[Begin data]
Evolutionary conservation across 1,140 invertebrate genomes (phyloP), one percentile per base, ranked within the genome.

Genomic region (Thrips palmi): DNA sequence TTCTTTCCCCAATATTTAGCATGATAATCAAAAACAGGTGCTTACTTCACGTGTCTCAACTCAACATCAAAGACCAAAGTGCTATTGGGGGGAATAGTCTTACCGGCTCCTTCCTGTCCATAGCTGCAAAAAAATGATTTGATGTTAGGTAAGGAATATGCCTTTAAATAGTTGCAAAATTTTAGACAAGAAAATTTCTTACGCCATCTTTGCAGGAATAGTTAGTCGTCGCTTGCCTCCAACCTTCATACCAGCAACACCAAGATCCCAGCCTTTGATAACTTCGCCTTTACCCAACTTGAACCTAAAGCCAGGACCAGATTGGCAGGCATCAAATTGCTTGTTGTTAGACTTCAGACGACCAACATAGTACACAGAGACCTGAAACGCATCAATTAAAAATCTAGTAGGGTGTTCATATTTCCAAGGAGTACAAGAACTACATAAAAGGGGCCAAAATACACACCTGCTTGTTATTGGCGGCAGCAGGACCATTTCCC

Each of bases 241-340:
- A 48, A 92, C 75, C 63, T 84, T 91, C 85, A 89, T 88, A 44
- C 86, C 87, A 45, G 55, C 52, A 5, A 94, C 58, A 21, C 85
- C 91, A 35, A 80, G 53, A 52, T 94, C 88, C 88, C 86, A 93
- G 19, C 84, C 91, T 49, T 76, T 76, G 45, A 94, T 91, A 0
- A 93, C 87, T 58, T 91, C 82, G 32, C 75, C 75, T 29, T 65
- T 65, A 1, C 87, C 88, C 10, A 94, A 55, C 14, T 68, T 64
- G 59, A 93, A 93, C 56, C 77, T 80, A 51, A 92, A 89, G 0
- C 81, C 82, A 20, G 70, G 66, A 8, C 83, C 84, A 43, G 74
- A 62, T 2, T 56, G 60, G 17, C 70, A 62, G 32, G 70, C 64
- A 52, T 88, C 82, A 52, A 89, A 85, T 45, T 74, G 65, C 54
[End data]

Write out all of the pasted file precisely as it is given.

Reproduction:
Evolutionary conservation across 1,140 invertebrate genomes (phyloP), one percentile per base, ranked within the genome.

Genomic region (Thrips palmi): DNA sequence TTCTTTCCCCAATATTTAGCATGATAATCAAAAACAGGTGCTTACTTCACGTGTCTCAACTCAACATCAAAGACCAAAGTGCTATTGGGGGGAATAGTCTTACCGGCTCCTTCCTGTCCATAGCTGCAAAAAAATGATTTGATGTTAGGTAAGGAATATGCCTTTAAATAGTTGCAAAATTTTAGACAAGAAAATTTCTTACGCCATCTTTGCAGGAATAGTTAGTCGTCGCTTGCCTCCAACCTTCATACCAGCAACACCAAGATCCCAGCCTTTGATAACTTCGCCTTTACCCAACTTGAACCTAAAGCCAGGACCAGATTGGCAGGCATCAAATTGCTTGTTGTTAGACTTCAGACGACCAACATAGTACACAGAGACCTGAAACGCATCAATTAAAAATCTAGTAGGGTGTTCATATTTCCAAGGAGTACAAGAACTACATAAAAGGGGCCAAAATACACACCTGCTTGTTATTGGCGGCAGCAGGACCATTTCCC

Each of bases 241-340:
- A 48, A 92, C 75, C 63, T 84, T 91, C 85, A 89, T 88, A 44
- C 86, C 87, A 45, G 55, C 52, A 5, A 94, C 58, A 21, C 85
- C 91, A 35, A 80, G 53, A 52, T 94, C 88, C 88, C 86, A 93
- G 19, C 84, C 91, T 49, T 76, T 76, G 45, A 94, T 91, A 0
- A 93, C 87, T 58, T 91, C 82, G 32, C 75, C 75, T 29, T 65
- T 65, A 1, C 87, C 88, C 10, A 94, A 55, C 14, T 68, T 64
- G 59, A 93, A 93, C 56, C 77, T 80, A 51, A 92, A 89, G 0
- C 81, C 82, A 20, G 70, G 66, A 8, C 83, C 84, A 43, G 74
- A 62, T 2, T 56, G 60, G 17, C 70, A 62, G 32, G 70, C 64
- A 52, T 88, C 82, A 52, A 89, A 85, T 45, T 74, G 65, C 54